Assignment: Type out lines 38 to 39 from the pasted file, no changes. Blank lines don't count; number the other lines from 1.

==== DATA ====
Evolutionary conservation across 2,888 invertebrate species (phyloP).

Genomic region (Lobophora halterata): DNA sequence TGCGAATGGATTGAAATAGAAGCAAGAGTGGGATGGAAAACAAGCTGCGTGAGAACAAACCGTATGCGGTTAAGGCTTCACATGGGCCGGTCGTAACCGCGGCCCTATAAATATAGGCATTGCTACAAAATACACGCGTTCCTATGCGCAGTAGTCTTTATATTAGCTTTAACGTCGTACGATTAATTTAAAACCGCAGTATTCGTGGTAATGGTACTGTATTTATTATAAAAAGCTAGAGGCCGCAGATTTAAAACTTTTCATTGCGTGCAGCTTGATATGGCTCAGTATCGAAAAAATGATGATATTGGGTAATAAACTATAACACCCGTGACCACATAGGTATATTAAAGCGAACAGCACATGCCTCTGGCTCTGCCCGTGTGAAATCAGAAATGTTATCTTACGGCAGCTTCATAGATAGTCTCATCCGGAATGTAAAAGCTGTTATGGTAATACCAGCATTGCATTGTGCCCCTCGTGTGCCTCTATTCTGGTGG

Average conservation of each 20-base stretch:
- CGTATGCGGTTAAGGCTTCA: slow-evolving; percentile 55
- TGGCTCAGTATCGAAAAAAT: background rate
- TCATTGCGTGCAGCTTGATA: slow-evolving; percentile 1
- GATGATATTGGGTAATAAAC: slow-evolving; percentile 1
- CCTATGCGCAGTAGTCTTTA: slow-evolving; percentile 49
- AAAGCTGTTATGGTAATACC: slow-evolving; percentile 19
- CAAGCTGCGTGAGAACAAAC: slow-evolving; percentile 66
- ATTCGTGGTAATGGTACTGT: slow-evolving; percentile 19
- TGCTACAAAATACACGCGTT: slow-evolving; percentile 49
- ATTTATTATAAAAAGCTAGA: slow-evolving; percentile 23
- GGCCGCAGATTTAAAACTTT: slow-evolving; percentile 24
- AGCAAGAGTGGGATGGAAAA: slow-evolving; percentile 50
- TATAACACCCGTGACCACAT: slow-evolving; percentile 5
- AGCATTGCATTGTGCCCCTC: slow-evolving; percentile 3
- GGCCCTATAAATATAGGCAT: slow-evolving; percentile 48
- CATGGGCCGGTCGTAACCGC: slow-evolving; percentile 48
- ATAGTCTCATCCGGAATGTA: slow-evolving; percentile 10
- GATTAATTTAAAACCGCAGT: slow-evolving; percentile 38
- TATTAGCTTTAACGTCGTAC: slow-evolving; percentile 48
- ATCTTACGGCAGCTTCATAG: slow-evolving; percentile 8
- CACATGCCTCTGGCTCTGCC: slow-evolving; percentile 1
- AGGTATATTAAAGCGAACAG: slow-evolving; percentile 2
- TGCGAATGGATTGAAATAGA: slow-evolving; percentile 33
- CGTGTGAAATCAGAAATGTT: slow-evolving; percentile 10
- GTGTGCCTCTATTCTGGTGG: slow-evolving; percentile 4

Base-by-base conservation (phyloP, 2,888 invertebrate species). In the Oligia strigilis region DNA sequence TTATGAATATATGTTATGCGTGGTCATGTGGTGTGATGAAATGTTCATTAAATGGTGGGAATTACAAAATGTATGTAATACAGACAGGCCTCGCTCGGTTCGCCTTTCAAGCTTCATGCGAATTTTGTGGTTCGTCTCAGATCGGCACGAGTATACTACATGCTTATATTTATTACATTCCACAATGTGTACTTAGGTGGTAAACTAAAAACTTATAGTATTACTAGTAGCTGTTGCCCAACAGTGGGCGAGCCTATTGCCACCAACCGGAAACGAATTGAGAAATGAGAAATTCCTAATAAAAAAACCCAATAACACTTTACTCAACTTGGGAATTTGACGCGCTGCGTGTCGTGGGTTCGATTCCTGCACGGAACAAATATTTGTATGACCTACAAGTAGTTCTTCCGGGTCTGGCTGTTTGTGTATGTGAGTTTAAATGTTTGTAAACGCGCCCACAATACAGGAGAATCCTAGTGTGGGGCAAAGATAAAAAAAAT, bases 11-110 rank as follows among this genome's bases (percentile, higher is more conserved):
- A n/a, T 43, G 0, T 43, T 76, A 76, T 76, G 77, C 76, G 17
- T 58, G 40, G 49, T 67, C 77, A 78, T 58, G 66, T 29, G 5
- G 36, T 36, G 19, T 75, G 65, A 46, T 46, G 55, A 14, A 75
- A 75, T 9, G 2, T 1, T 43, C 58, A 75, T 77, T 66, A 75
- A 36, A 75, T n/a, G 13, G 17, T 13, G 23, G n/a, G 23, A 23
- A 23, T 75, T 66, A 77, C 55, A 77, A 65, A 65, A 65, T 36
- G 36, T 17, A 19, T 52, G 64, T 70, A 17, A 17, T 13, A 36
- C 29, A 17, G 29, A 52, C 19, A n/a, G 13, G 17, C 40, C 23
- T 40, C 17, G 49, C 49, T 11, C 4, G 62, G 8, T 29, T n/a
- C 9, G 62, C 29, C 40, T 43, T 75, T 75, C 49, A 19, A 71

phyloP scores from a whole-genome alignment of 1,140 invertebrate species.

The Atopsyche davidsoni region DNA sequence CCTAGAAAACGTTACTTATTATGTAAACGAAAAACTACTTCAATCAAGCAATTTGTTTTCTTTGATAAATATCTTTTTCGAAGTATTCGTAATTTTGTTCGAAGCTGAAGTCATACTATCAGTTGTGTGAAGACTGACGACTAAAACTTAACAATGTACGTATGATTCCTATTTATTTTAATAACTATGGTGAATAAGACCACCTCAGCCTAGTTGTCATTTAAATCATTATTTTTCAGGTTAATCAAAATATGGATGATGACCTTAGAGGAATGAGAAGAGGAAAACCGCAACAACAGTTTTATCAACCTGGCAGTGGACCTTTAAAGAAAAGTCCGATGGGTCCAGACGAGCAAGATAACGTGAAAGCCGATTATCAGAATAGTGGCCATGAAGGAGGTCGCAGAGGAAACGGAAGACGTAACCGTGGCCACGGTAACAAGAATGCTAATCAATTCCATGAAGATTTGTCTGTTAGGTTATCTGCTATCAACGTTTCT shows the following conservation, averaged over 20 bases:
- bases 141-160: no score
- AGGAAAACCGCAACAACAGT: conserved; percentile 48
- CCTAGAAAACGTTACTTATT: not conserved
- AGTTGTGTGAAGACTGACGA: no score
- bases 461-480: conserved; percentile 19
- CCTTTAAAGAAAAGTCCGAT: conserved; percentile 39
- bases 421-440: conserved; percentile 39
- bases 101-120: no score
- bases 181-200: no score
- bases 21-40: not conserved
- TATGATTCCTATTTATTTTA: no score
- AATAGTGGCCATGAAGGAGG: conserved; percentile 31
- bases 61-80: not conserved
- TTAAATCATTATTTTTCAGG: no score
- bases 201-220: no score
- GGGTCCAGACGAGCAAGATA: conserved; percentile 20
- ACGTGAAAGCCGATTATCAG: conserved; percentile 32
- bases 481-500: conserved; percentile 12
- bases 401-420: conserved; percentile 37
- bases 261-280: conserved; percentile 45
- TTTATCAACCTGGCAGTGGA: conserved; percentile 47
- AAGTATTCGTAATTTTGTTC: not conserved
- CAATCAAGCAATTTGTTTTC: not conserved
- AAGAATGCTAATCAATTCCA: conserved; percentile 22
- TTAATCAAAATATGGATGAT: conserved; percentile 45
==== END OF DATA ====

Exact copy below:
- T 40, C 17, G 49, C 49, T 11, C 4, G 62, G 8, T 29, T n/a
- C 9, G 62, C 29, C 40, T 43, T 75, T 75, C 49, A 19, A 71